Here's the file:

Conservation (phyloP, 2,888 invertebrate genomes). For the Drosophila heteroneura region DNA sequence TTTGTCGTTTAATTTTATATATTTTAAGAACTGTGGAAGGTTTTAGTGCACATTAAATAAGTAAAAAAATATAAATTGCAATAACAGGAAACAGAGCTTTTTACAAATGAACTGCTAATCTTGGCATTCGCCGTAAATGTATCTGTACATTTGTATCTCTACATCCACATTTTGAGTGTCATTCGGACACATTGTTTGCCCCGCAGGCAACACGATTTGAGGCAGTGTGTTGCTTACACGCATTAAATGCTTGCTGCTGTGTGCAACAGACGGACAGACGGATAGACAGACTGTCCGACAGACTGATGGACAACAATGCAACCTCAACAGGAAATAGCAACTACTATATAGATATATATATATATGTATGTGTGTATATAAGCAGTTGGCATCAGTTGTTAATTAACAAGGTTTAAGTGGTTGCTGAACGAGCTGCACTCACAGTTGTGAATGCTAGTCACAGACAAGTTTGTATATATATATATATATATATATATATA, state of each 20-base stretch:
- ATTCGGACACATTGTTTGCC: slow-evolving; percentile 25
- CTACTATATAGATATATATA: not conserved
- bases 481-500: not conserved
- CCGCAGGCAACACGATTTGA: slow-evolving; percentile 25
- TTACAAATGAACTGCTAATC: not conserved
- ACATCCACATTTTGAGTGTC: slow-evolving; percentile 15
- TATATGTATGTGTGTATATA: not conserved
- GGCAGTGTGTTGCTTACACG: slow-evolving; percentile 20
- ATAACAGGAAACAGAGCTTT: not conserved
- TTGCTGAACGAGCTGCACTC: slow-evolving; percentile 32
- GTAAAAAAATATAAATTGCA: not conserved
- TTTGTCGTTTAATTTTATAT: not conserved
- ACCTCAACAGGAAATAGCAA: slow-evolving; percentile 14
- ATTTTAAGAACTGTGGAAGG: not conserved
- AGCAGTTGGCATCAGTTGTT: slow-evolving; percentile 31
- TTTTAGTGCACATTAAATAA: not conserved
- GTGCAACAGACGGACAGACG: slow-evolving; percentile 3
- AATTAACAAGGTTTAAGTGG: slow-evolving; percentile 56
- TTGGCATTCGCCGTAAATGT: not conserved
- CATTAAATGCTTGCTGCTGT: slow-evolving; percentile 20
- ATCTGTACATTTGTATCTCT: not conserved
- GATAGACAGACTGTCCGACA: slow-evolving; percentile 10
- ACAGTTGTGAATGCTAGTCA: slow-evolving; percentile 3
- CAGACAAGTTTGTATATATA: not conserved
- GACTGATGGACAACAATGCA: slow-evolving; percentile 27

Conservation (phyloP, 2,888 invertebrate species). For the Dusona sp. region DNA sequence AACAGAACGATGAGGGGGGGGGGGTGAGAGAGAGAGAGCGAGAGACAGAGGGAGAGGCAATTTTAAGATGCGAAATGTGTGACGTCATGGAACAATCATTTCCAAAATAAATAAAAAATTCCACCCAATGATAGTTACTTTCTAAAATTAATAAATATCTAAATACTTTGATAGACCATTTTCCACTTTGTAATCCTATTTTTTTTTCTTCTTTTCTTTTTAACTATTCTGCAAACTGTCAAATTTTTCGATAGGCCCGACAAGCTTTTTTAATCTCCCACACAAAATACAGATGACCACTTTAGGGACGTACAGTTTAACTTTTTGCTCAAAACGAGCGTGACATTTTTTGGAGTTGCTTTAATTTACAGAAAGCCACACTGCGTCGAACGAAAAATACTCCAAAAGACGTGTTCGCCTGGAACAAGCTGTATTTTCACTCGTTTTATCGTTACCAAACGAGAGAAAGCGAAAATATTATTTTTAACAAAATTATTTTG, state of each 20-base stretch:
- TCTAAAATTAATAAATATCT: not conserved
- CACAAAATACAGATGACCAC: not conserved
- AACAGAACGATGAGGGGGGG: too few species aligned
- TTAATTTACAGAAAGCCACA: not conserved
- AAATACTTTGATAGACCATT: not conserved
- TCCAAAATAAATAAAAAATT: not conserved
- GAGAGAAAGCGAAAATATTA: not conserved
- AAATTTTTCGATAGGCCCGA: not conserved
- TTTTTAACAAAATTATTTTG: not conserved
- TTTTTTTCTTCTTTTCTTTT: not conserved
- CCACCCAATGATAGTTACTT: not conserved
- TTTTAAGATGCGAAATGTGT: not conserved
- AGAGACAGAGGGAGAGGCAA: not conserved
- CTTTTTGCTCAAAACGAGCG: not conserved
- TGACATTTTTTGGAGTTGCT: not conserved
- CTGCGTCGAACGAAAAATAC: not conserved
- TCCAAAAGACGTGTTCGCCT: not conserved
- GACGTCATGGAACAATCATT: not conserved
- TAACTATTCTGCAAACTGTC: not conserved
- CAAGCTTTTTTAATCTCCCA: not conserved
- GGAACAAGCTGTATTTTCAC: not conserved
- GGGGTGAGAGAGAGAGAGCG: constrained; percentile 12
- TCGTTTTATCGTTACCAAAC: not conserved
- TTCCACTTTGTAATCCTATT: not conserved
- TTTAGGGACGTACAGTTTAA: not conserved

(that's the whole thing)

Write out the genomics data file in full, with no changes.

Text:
Conservation (phyloP, 2,888 invertebrate genomes). For the Drosophila heteroneura region DNA sequence TTTGTCGTTTAATTTTATATATTTTAAGAACTGTGGAAGGTTTTAGTGCACATTAAATAAGTAAAAAAATATAAATTGCAATAACAGGAAACAGAGCTTTTTACAAATGAACTGCTAATCTTGGCATTCGCCGTAAATGTATCTGTACATTTGTATCTCTACATCCACATTTTGAGTGTCATTCGGACACATTGTTTGCCCCGCAGGCAACACGATTTGAGGCAGTGTGTTGCTTACACGCATTAAATGCTTGCTGCTGTGTGCAACAGACGGACAGACGGATAGACAGACTGTCCGACAGACTGATGGACAACAATGCAACCTCAACAGGAAATAGCAACTACTATATAGATATATATATATATGTATGTGTGTATATAAGCAGTTGGCATCAGTTGTTAATTAACAAGGTTTAAGTGGTTGCTGAACGAGCTGCACTCACAGTTGTGAATGCTAGTCACAGACAAGTTTGTATATATATATATATATATATATATATA, state of each 20-base stretch:
- ATTCGGACACATTGTTTGCC: slow-evolving; percentile 25
- CTACTATATAGATATATATA: not conserved
- bases 481-500: not conserved
- CCGCAGGCAACACGATTTGA: slow-evolving; percentile 25
- TTACAAATGAACTGCTAATC: not conserved
- ACATCCACATTTTGAGTGTC: slow-evolving; percentile 15
- TATATGTATGTGTGTATATA: not conserved
- GGCAGTGTGTTGCTTACACG: slow-evolving; percentile 20
- ATAACAGGAAACAGAGCTTT: not conserved
- TTGCTGAACGAGCTGCACTC: slow-evolving; percentile 32
- GTAAAAAAATATAAATTGCA: not conserved
- TTTGTCGTTTAATTTTATAT: not conserved
- ACCTCAACAGGAAATAGCAA: slow-evolving; percentile 14
- ATTTTAAGAACTGTGGAAGG: not conserved
- AGCAGTTGGCATCAGTTGTT: slow-evolving; percentile 31
- TTTTAGTGCACATTAAATAA: not conserved
- GTGCAACAGACGGACAGACG: slow-evolving; percentile 3
- AATTAACAAGGTTTAAGTGG: slow-evolving; percentile 56
- TTGGCATTCGCCGTAAATGT: not conserved
- CATTAAATGCTTGCTGCTGT: slow-evolving; percentile 20
- ATCTGTACATTTGTATCTCT: not conserved
- GATAGACAGACTGTCCGACA: slow-evolving; percentile 10
- ACAGTTGTGAATGCTAGTCA: slow-evolving; percentile 3
- CAGACAAGTTTGTATATATA: not conserved
- GACTGATGGACAACAATGCA: slow-evolving; percentile 27

Conservation (phyloP, 2,888 invertebrate species). For the Dusona sp. region DNA sequence AACAGAACGATGAGGGGGGGGGGGTGAGAGAGAGAGAGCGAGAGACAGAGGGAGAGGCAATTTTAAGATGCGAAATGTGTGACGTCATGGAACAATCATTTCCAAAATAAATAAAAAATTCCACCCAATGATAGTTACTTTCTAAAATTAATAAATATCTAAATACTTTGATAGACCATTTTCCACTTTGTAATCCTATTTTTTTTTCTTCTTTTCTTTTTAACTATTCTGCAAACTGTCAAATTTTTCGATAGGCCCGACAAGCTTTTTTAATCTCCCACACAAAATACAGATGACCACTTTAGGGACGTACAGTTTAACTTTTTGCTCAAAACGAGCGTGACATTTTTTGGAGTTGCTTTAATTTACAGAAAGCCACACTGCGTCGAACGAAAAATACTCCAAAAGACGTGTTCGCCTGGAACAAGCTGTATTTTCACTCGTTTTATCGTTACCAAACGAGAGAAAGCGAAAATATTATTTTTAACAAAATTATTTTG, state of each 20-base stretch:
- TCTAAAATTAATAAATATCT: not conserved
- CACAAAATACAGATGACCAC: not conserved
- AACAGAACGATGAGGGGGGG: too few species aligned
- TTAATTTACAGAAAGCCACA: not conserved
- AAATACTTTGATAGACCATT: not conserved
- TCCAAAATAAATAAAAAATT: not conserved
- GAGAGAAAGCGAAAATATTA: not conserved
- AAATTTTTCGATAGGCCCGA: not conserved
- TTTTTAACAAAATTATTTTG: not conserved
- TTTTTTTCTTCTTTTCTTTT: not conserved
- CCACCCAATGATAGTTACTT: not conserved
- TTTTAAGATGCGAAATGTGT: not conserved
- AGAGACAGAGGGAGAGGCAA: not conserved
- CTTTTTGCTCAAAACGAGCG: not conserved
- TGACATTTTTTGGAGTTGCT: not conserved
- CTGCGTCGAACGAAAAATAC: not conserved
- TCCAAAAGACGTGTTCGCCT: not conserved
- GACGTCATGGAACAATCATT: not conserved
- TAACTATTCTGCAAACTGTC: not conserved
- CAAGCTTTTTTAATCTCCCA: not conserved
- GGAACAAGCTGTATTTTCAC: not conserved
- GGGGTGAGAGAGAGAGAGCG: constrained; percentile 12
- TCGTTTTATCGTTACCAAAC: not conserved
- TTCCACTTTGTAATCCTATT: not conserved
- TTTAGGGACGTACAGTTTAA: not conserved